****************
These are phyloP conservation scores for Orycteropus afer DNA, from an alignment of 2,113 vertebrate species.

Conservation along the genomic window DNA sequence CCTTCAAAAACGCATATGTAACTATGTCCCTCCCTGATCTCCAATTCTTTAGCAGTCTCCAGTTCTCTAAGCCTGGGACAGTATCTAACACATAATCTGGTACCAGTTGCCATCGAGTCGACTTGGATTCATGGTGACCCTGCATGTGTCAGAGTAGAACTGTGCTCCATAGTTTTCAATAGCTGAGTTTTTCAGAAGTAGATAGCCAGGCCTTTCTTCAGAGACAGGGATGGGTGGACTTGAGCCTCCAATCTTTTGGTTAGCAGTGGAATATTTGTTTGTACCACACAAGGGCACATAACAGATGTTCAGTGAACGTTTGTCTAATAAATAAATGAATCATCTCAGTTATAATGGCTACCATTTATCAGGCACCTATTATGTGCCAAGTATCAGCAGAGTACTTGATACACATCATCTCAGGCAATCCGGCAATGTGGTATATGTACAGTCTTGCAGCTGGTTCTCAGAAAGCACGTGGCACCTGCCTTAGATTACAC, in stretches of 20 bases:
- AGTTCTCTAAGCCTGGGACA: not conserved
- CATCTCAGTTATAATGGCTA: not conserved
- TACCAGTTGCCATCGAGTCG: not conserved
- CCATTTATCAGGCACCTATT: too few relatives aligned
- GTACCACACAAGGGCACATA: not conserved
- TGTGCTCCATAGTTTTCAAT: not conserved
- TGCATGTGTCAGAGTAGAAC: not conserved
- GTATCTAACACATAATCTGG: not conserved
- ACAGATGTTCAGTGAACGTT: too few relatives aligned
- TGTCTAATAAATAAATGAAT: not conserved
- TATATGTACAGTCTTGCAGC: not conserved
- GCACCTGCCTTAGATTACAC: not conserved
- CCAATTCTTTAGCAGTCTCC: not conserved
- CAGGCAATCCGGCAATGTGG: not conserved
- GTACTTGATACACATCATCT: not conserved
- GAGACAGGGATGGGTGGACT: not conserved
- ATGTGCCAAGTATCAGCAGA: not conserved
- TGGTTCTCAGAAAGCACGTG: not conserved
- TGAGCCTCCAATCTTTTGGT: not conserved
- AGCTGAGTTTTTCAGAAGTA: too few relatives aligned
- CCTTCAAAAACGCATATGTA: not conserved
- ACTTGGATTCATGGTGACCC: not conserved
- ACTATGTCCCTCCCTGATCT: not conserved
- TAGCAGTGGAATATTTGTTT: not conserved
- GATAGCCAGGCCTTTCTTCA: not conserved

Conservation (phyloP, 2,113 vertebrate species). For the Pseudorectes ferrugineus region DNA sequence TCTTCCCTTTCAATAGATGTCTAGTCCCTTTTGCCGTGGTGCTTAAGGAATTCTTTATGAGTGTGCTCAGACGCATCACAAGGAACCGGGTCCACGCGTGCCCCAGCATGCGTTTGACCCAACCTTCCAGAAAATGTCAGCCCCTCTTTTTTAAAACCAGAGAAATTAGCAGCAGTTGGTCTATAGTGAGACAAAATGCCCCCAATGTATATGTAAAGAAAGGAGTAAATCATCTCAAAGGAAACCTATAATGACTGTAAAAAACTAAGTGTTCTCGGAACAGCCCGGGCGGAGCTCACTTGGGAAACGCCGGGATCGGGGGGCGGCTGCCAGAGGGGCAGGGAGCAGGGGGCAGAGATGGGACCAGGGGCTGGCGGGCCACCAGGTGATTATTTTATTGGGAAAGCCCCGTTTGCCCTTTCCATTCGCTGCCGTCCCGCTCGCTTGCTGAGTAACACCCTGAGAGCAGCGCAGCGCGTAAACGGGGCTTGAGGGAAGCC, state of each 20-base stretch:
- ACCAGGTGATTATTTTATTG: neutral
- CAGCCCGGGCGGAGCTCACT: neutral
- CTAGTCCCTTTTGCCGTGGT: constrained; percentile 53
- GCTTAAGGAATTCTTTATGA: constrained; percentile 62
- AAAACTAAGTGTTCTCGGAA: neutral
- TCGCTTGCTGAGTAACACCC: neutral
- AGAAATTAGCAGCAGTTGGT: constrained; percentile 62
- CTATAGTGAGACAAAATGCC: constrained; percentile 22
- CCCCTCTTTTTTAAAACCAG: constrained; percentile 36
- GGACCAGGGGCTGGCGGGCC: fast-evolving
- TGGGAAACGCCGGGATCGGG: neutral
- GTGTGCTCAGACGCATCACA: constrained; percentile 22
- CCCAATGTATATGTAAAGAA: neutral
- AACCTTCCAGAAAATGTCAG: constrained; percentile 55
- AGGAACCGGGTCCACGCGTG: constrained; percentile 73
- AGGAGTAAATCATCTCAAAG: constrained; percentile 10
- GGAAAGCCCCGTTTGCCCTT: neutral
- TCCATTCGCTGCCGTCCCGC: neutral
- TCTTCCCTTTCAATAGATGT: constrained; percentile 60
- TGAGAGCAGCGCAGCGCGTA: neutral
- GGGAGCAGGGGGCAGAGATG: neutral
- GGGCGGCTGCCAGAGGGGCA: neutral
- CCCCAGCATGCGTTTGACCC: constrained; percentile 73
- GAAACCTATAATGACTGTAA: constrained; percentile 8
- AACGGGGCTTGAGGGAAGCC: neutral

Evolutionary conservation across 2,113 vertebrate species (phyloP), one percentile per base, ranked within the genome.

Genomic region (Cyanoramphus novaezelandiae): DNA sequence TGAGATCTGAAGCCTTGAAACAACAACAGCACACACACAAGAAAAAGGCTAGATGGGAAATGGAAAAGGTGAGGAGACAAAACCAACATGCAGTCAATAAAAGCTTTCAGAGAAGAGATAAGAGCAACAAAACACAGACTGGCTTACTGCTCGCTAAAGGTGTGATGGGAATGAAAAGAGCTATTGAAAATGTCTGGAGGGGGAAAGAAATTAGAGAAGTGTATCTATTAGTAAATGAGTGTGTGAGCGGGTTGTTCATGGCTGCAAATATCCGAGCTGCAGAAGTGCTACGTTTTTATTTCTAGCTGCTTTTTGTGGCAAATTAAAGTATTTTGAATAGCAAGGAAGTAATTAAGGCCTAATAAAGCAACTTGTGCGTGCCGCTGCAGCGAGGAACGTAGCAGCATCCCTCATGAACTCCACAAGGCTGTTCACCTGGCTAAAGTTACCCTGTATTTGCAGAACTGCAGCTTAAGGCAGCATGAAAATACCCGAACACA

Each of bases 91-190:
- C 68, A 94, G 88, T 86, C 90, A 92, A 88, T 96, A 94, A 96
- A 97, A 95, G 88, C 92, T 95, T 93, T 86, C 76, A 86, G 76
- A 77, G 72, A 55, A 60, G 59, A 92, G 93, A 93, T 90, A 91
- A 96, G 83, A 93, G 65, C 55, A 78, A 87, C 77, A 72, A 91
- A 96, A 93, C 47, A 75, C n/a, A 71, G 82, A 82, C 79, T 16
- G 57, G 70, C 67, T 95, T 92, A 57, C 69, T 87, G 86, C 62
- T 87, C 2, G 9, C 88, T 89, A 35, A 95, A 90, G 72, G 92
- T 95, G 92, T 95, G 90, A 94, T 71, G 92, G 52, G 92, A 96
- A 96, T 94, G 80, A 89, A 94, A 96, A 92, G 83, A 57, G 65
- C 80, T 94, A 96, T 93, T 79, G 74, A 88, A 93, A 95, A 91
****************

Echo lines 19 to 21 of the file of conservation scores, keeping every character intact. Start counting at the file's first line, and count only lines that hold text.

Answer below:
- ATGTGCCAAGTATCAGCAGA: not conserved
- TGGTTCTCAGAAAGCACGTG: not conserved
- TGAGCCTCCAATCTTTTGGT: not conserved